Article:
But Fluttershy's opinion of herself may not translate directly into her opinion of her friends. She may be grateful to her friends that they bother with her at all. Since she thinks so low of herself, she treats any act of kindness from her friends as something to be grateful for.

If this was true, then she wouldn't expect much from her friends. Yet the first thing she says while talking to Discord is that she expects her friends to do their best to find her. Not only that, but if she was supposedly self-hating it doesn't make sense for her to surround herself with friends who treat her with compassion and understanding. That sort of treatment is healthy for an individual's self-esteem, and while it may not completely remove the problem it certainly makes it more manageable.

Fluttershy's admission to being weak and helpless may also tie with her "doormat" status. She just doesn't think to argue with someone that criticizes her.

The problem with this statement is that Fluttershy denies all of Discord's manipulative claims without hesitation. This scene is not good proof for her being a doormat because she does argue with everything he says.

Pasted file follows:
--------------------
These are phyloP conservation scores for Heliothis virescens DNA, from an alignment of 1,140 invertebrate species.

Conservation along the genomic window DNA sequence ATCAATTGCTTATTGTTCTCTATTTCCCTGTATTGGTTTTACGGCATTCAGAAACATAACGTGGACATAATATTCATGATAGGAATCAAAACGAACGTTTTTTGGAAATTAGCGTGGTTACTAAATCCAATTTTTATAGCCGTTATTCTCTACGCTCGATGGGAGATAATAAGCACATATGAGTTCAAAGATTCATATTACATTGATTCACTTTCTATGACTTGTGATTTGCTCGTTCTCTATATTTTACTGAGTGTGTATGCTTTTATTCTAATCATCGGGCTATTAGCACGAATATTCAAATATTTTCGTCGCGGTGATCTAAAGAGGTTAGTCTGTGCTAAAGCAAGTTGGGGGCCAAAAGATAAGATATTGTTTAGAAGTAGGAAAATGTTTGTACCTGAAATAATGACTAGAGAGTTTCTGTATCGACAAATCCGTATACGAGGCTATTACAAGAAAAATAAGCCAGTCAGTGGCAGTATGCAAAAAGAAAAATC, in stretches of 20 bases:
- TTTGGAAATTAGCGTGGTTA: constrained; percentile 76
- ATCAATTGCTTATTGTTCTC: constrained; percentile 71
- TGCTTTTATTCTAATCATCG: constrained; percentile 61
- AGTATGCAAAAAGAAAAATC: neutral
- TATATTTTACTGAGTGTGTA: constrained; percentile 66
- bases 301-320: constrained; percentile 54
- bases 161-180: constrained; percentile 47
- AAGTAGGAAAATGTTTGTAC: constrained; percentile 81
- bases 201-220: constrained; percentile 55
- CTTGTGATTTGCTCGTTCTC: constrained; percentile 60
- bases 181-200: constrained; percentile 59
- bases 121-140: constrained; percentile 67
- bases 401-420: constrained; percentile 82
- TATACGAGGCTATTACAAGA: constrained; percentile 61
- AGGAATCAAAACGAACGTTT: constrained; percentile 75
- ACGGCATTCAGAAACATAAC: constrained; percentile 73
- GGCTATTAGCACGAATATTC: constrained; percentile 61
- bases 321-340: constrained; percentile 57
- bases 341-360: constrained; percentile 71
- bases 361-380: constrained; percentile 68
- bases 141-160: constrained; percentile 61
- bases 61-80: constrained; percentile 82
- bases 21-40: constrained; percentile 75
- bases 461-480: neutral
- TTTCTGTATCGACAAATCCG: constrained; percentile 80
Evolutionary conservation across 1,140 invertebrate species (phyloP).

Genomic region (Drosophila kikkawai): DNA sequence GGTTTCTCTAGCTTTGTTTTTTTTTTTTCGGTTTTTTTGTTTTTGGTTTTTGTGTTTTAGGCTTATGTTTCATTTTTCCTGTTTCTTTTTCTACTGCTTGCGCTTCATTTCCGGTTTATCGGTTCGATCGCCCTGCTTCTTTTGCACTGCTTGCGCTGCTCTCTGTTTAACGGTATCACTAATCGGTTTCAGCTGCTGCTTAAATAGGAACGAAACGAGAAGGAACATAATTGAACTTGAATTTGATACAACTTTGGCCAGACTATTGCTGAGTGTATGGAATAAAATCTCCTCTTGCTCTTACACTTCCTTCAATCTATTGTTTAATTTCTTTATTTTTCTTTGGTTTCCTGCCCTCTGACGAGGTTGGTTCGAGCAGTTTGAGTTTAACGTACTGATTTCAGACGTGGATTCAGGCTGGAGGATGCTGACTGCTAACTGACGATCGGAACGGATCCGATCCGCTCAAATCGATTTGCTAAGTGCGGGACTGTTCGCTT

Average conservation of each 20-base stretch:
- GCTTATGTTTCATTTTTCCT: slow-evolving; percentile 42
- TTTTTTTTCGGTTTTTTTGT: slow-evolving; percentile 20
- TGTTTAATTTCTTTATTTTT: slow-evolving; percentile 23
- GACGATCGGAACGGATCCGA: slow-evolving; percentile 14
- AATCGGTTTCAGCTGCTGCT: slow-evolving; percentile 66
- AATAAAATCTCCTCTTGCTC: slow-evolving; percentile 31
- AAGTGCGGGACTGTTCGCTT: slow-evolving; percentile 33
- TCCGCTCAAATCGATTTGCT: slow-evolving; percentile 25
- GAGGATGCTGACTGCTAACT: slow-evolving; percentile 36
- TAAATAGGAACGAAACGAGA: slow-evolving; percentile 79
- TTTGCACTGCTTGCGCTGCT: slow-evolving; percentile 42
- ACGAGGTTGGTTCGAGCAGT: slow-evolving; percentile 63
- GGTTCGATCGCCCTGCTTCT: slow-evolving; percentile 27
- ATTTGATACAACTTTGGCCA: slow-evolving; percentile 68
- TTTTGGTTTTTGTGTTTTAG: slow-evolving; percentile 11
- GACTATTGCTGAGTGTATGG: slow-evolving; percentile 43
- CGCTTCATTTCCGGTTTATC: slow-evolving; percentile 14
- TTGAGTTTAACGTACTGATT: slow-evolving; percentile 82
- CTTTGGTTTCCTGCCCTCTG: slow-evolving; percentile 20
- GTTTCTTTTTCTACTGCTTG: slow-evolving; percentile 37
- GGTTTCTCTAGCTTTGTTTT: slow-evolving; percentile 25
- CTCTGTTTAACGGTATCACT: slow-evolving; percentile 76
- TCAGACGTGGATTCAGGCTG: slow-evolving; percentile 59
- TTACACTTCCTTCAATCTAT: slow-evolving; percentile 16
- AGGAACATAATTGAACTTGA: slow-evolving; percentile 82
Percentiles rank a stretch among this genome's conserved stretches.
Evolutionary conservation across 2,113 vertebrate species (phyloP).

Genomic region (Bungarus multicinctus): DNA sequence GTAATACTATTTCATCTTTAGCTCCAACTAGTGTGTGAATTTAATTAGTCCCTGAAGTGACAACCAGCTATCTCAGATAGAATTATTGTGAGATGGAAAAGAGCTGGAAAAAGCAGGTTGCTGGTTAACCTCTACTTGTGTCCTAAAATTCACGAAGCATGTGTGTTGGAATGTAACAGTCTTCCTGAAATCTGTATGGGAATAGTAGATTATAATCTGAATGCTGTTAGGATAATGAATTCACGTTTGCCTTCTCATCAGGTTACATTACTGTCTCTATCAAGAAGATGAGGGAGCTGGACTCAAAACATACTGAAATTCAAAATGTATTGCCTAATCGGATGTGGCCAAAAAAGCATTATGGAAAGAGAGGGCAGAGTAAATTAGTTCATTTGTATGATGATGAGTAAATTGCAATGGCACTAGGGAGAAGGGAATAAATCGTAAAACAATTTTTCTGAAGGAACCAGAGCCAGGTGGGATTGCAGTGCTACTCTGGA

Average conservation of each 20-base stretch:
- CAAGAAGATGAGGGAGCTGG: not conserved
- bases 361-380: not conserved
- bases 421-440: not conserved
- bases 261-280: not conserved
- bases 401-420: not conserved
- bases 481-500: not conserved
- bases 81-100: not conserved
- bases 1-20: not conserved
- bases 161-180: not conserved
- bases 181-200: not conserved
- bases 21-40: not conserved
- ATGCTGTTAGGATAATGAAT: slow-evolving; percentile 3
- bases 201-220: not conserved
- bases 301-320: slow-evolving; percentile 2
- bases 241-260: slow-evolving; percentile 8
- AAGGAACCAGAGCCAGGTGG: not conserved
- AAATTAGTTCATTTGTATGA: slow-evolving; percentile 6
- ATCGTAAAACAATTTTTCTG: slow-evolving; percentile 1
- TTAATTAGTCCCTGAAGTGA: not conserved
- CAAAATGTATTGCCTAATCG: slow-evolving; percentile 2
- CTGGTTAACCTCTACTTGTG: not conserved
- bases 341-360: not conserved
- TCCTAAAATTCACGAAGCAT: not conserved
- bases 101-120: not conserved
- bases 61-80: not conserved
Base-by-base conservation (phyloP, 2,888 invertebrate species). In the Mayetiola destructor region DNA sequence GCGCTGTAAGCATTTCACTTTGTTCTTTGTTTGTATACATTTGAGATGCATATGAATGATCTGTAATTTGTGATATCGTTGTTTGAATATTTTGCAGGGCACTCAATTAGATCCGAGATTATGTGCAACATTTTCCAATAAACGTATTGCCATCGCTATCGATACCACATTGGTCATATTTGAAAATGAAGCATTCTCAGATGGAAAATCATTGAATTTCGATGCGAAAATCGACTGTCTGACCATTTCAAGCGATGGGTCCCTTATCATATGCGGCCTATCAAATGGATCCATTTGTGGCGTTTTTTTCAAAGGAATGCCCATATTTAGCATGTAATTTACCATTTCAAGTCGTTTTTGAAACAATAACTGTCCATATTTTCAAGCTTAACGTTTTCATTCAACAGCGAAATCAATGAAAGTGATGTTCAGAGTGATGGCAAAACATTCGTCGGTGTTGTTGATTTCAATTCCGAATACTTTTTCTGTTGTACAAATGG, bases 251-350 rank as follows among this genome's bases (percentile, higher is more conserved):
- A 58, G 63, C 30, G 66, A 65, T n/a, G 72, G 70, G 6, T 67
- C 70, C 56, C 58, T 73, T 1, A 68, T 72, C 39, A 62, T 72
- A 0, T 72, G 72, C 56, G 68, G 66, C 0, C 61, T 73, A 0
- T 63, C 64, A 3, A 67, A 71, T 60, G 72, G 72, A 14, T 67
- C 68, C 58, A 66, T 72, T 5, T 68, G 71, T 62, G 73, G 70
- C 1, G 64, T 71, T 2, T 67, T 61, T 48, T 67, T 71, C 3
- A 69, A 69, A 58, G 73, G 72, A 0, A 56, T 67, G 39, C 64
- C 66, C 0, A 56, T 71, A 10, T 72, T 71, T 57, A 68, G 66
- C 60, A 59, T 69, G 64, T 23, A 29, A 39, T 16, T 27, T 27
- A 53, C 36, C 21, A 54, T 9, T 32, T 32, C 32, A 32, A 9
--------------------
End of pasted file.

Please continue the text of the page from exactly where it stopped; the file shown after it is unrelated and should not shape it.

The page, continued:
Because the ethics of your actions are measured in bits, right? I'd rather say "damage done" than "ethics".

Hehehe, now I'm imagining ponies playing Burnout. Again.

Anyway, let me go back a bit and state why I don't think Pinkie has stooped to Gilda's level. Taking the whole "damage done = bits" angle, Rarity has a pretty clean track record since she traded the nerd pony what his item was worth, and did it with his consent. Pinkie on the other hand has one bit on her record from her little cartoon gag, as does Gilda assuming the apple she stole is worth one bit. So in respect to damages, the two of them are equal. However, I still think Pinkie's actions were more ethical than Gilda's because Pinkie gave the merchant a fair chance at catching her in the act. If Miss Heinz had cottoned on a little quicker, the outcome would have been much different. Also, Pinkie was not pulling the trick for selfish reasons. Gilda's theft, by contrast, is completely unfair in every aspect and only served herself.